Robotic Surgery’s ‘Big Difference’

Traditional surgery and less-invasive laparoscopic surgery still have limitations when it comes to access, visibility, and precision. Robot-assisted surgery can overcome those obstacles – and in many cases, eliminate them – as Dr. Eric Girard, a colorectal surgeon at UConn Health, explains.

Image of surgoen manipulating robotic surgical tools

Dr. Eric Girard demonstrates manipulation of instruments for robot-assisted surgery. (Photo by Frank Barton)

The patient just feels better afterward. It makes a big difference. — Dr. Eric Girard

Dr. Eric Girard portrait, white coat
Dr. Eric Girard is a colorectal surgeon at UConn Health. (Photo by Tina Encarnacion)

Traditional surgery and less-invasive laparoscopic surgery still have limitations when it comes to access, visibility, and precision. Robot-assisted surgery can overcome those obstacles – and in many cases, eliminate them – as Dr. Eric Girard, a colorectal surgeon at UConn Health, explains.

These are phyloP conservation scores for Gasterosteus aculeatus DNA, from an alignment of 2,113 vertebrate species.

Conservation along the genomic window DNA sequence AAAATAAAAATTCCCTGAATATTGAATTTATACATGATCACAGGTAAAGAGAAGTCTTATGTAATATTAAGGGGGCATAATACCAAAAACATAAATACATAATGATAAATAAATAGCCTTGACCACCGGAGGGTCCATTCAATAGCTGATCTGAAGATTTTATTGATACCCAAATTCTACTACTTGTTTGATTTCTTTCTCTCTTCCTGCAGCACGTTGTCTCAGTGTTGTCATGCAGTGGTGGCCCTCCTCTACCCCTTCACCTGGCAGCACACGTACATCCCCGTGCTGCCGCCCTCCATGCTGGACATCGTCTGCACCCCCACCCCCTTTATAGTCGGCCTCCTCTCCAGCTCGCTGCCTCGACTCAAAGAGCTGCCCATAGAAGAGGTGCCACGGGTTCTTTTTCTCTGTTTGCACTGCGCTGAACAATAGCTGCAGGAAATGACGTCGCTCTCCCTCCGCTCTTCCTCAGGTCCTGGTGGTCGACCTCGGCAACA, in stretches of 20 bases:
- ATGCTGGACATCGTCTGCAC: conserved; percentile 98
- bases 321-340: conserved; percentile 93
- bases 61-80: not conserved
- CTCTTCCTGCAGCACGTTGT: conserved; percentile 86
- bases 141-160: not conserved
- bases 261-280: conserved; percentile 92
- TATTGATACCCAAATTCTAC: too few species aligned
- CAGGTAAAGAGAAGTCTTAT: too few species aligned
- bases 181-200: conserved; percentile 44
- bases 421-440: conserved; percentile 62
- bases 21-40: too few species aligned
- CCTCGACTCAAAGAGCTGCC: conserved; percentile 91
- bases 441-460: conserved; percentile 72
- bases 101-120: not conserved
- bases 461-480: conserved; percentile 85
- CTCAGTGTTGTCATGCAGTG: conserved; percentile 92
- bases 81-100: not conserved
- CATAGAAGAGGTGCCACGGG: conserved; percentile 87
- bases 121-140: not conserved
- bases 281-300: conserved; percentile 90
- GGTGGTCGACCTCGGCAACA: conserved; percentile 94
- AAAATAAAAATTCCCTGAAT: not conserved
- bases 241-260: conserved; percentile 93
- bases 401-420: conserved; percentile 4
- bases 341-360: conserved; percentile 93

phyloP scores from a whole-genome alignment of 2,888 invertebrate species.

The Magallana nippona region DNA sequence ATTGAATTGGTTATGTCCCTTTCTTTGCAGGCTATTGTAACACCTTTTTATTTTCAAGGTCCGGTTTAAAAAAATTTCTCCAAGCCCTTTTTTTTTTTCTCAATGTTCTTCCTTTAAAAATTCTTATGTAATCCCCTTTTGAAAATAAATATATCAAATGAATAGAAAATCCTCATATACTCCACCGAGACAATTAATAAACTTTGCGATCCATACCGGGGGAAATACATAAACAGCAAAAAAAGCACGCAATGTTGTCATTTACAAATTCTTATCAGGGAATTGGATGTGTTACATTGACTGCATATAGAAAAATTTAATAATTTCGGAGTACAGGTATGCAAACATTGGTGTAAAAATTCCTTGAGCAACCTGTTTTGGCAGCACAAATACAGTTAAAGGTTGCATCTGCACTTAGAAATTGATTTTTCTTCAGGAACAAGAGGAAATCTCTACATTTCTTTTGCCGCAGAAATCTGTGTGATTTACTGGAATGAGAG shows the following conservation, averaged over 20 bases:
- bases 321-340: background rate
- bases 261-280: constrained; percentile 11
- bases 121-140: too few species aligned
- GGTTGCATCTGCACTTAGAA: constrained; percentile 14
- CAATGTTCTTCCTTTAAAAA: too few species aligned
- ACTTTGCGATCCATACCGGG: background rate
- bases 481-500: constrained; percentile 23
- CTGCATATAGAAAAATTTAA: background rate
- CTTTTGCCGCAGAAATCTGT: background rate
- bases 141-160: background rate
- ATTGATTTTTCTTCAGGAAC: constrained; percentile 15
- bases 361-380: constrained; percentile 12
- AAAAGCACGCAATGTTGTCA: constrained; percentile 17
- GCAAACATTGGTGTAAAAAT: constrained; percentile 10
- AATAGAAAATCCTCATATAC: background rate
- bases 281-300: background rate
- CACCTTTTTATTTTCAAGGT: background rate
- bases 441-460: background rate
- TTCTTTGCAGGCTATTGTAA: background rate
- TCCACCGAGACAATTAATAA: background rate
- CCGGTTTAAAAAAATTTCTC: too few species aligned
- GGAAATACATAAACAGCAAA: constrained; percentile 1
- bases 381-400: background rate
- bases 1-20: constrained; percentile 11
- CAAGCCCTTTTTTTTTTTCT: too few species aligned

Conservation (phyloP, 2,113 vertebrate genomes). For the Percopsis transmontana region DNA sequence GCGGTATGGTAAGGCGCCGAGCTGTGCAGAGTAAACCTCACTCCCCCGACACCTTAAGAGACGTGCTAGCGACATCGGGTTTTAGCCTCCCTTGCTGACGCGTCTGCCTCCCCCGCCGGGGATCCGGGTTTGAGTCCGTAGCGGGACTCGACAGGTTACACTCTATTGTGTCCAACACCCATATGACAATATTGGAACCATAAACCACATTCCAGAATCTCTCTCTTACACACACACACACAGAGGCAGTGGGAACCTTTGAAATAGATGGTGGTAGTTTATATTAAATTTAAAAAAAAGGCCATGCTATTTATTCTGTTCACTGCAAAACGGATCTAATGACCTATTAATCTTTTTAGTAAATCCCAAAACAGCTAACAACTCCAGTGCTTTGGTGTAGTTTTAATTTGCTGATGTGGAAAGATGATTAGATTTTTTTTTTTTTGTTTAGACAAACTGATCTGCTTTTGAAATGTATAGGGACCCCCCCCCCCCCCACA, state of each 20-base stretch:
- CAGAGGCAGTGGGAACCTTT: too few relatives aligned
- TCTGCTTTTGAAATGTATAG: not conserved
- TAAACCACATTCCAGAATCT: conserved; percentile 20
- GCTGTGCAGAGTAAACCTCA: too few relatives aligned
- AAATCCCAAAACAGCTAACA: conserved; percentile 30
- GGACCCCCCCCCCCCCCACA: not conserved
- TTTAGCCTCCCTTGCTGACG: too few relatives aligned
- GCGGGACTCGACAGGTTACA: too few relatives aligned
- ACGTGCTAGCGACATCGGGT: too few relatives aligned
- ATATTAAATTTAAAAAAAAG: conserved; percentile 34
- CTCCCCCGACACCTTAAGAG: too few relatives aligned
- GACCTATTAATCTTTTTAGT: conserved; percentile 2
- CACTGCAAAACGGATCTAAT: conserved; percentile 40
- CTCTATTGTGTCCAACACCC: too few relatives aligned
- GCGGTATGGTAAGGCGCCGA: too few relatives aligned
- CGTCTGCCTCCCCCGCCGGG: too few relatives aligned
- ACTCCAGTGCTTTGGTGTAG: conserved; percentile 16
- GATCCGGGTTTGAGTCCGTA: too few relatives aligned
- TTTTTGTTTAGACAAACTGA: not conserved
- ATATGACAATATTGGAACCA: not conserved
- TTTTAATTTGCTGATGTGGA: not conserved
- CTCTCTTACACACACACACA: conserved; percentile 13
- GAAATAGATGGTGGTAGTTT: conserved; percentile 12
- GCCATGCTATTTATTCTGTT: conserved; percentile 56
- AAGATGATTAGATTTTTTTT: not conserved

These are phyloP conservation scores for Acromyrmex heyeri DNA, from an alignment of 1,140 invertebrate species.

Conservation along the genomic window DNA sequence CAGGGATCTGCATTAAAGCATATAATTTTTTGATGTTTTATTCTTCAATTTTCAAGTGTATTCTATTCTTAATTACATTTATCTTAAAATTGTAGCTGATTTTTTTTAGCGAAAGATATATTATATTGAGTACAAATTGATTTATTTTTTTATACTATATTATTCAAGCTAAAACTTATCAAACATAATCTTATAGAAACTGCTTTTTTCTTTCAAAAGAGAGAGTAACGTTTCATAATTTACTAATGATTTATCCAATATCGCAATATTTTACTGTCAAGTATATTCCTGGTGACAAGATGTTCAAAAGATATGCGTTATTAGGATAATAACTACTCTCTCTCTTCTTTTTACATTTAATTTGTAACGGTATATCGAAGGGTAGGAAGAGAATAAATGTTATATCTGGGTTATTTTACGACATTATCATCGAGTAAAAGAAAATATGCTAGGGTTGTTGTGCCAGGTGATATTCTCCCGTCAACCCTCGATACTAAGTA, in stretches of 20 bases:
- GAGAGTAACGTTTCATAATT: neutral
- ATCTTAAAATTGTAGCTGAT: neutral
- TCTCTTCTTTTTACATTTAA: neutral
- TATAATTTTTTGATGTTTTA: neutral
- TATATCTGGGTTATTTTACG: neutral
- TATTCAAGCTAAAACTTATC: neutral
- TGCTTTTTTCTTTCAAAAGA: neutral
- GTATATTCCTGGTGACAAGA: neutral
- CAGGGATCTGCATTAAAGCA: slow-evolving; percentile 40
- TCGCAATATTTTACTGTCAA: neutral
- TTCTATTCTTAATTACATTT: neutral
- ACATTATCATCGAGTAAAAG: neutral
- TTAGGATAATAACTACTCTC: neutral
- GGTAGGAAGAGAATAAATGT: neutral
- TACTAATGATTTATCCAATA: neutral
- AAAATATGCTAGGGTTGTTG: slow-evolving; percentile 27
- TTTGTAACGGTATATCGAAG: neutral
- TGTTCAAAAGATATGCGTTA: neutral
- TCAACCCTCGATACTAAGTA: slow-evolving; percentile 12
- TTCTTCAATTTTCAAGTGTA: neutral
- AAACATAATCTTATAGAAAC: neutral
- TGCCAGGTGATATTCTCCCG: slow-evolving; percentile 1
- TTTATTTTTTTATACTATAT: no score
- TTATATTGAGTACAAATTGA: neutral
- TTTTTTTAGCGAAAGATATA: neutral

Why is robotic surgery becoming more prevalent?

If you’re looking for patients who want to have the fastest recovery, fastest return to work, and least amount of discomfort, one of the biggest things that we can offer them is a safe, effective procedure. In many cases we can reduce the patient’s stay to less than 24 hours, compared to three or four day with laparoscopic surgery or seven to 10 days with major open surgery, and the patient just feels better afterward. It makes a big difference.

For example?

We’re doing intracorporeal anastomosis, essentially putting together pieces of the bowel inside the abdomen. It leads to decreased ileus (slow down of the intestine), decreased anastomotic leaks (a potential complication from gastrointestinal surgery), shorter length of stay, and better recovery. People are home sooner, back to work sooner, and overall people are doing better.

To explain further, your bowel is most likely in a set position. When we have to take a segment out, we have to move and manipulate the bowel and get it freed up from its attachments so that it will then reach the other portion of the bowel when we put it back together. That act of putting the two ends back together is considered an anastomosis.